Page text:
Bettman plans 'thorough' investigation of 2018 alleged sexual assault

NHL commissioner Gary Bettman in Calgary, Alta. on May 3, 2022. (CP/file)

MONTREAL — NHL commissioner Gary Bettman is determined to conduct a more comprehensive investigation of the alleged sexual assault of a woman by eight Canadian Hockey League players.

Hockey Canada’s own exploration of the incident, by third-party investigator Henein Hutchison LLP, failed to identify the players.

“We're going to try and do as thorough investigation as possible to see if we can learn more than obviously Hockey Canada was able to make us aware of, either because they didn't have the information or there was some limitations,” Bettman said Thursday, ahead of the NHL Draft at Bell Centre.

“Our goal is to get to the bottom of this and get a full understanding as to what actually happened by whom.”

Hockey Canada, its finances, and the organization’s internal reporting structure have been in the spotlight since the June 2018 allegations first became public in May with the settlement of a lawsuit brought forth by a woman who says she was sexually assaulted in a London, Ont. hotel room by eight CHL players after a Hockey Canada Foundation golf and gala event  She has not named the players, some of whom were on the 2017-18 Canadian Junior Men’s National Team, and has made clear her wishes to keep her own identity private.

The lawsuit, in which the woman was seeking $3.55 million in damages, was filed in Ontario Superior Court on April 20. Terms of the settlement were not released.

Since the lawsuit went public, Hockey Canada has had its government funding frozen and several major corporations — Tim Hortons, Bank of Nova Scotia, Esso among them — pulled their sponsorship from the upcoming World Junior Championship in Edmonton.

Bettman said he is working with the NHL Players’ Association in setting out the parameters of the investigation and is “expecting full cooperation” from all players and their clubs.

“We'd like them to ensure that their players are available to us and they tell us the truth,” Bettman said.

“This is horrible. This is horrific. This is unacceptable. But with everybody involved being anonymous, this is a daunting challenge to try and understand exactly what happened. But we're going to try our best.”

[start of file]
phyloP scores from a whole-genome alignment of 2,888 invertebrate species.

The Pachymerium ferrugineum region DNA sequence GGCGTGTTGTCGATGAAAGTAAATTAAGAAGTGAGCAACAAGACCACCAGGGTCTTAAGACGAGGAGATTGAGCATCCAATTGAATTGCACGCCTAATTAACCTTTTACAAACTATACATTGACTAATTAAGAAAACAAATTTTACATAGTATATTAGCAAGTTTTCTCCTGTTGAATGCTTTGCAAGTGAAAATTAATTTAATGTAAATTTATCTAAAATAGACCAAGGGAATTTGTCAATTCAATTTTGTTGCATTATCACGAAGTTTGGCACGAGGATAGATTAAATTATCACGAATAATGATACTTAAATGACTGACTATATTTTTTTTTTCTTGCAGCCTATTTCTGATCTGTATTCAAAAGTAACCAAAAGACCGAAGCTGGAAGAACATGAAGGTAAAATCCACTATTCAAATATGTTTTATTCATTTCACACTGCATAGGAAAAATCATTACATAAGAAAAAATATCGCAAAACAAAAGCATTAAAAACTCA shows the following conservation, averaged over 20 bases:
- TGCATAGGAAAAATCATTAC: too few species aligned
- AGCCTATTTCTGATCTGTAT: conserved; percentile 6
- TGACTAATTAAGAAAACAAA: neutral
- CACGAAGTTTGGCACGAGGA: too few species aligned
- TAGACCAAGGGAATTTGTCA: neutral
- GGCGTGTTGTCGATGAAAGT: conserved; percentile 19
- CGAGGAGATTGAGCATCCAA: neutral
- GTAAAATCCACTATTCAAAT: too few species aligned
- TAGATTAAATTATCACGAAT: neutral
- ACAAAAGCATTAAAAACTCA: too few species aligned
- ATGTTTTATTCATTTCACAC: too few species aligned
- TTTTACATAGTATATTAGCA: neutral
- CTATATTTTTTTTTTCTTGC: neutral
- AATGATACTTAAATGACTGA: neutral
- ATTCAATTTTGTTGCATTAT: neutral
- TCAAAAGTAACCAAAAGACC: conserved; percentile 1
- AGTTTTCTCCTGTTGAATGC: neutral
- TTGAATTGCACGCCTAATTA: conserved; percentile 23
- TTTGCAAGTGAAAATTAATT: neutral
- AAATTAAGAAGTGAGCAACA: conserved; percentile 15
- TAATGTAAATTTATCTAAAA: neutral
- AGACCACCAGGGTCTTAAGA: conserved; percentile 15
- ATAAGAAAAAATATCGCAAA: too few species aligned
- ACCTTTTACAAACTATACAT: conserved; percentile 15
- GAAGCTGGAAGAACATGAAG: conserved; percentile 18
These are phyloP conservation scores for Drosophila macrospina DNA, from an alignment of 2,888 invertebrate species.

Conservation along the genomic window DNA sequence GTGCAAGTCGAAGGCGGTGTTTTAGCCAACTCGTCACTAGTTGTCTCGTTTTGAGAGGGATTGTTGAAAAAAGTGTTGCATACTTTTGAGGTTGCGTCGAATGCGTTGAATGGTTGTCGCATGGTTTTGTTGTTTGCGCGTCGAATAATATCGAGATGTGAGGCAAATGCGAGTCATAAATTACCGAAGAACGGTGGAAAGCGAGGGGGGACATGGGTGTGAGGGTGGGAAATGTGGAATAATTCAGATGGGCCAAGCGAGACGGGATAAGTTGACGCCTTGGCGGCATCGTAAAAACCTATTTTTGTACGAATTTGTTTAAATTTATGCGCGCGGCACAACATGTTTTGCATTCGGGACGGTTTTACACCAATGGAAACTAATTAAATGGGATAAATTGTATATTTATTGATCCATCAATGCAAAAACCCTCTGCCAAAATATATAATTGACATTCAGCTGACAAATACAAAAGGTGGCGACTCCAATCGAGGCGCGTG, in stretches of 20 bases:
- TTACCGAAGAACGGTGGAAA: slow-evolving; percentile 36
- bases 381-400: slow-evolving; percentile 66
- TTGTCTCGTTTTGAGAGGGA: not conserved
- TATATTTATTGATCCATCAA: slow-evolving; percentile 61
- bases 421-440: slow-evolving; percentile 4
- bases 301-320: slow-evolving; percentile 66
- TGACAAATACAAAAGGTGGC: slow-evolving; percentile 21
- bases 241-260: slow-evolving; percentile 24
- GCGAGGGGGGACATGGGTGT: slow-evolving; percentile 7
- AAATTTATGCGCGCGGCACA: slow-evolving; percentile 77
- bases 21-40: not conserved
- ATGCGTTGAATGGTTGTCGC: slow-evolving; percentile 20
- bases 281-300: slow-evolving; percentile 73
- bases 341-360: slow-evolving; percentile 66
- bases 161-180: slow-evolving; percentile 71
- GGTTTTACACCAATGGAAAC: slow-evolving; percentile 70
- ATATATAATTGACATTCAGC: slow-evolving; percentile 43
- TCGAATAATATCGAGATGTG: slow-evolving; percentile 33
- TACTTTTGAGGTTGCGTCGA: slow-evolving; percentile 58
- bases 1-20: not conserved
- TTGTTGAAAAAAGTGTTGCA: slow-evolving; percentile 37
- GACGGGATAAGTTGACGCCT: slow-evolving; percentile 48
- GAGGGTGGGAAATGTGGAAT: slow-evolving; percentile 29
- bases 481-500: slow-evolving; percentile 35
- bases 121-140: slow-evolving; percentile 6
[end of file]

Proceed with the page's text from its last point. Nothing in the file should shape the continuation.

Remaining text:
The investigation will be led by the league’s new senior executive vice president of security, Jared M. Maples, who replaced the retired Dennis Cunningham in May.

“[Maples] has a very interesting and diverse background in the security field. His last position was Director of Homeland Security for the state of New Jersey. The rest of his résumé you don't put on paper," Bettman said.

Maples served two years with the U.S. Department of Defense (2004-2006) and a decade with the Central Intelligence Agency (2006-16).

The NHL intends to make the findings of its investigation public — if possible.

“It depends on what we need to do in terms of agreements to get full access to information. We may be put under some limitations that if we want certain information, we can’t make it public,” Bettman said.

“I hope that's not the case. I hope we're in a position to learn everything that [happened] and make it public. That's our goal.”

Uncertainty in Russia

Bettman chose his words carefully when discussing the sensitivity around Russian NHLers being able to return to North America for training camp in the fall.

“We probably don't have the full story as to what's going on in terms of what each player's relationship is in Russia with respect to the government, and we're going to have to respect the process as to what goes on,” Bettman said.

“I don't want to say anything that could be misconstrued or cause an inflammation of a sensitive situation. The Russian players who still reside in Russia need to make sure that they're making the best possible decisions for themselves and their families.”

While the NHL informed the Colorado Avalanche that the Stanley Cup will not be travelling to Russia this summer, Bettman stood by his decision to permit Russian prospects to be selected in the 2022 Draft.

“I saw there was a report that said we were advising clubs not to draft Russians. That's not true,” Bettman said.

Because the NHL and NHLPA’s planned 2024 World Cup of Hockey is still in its “embryonic stage,” Bettman said, there has been no decision yet whether or not Russia will be allowed to dress a team in that tournament.

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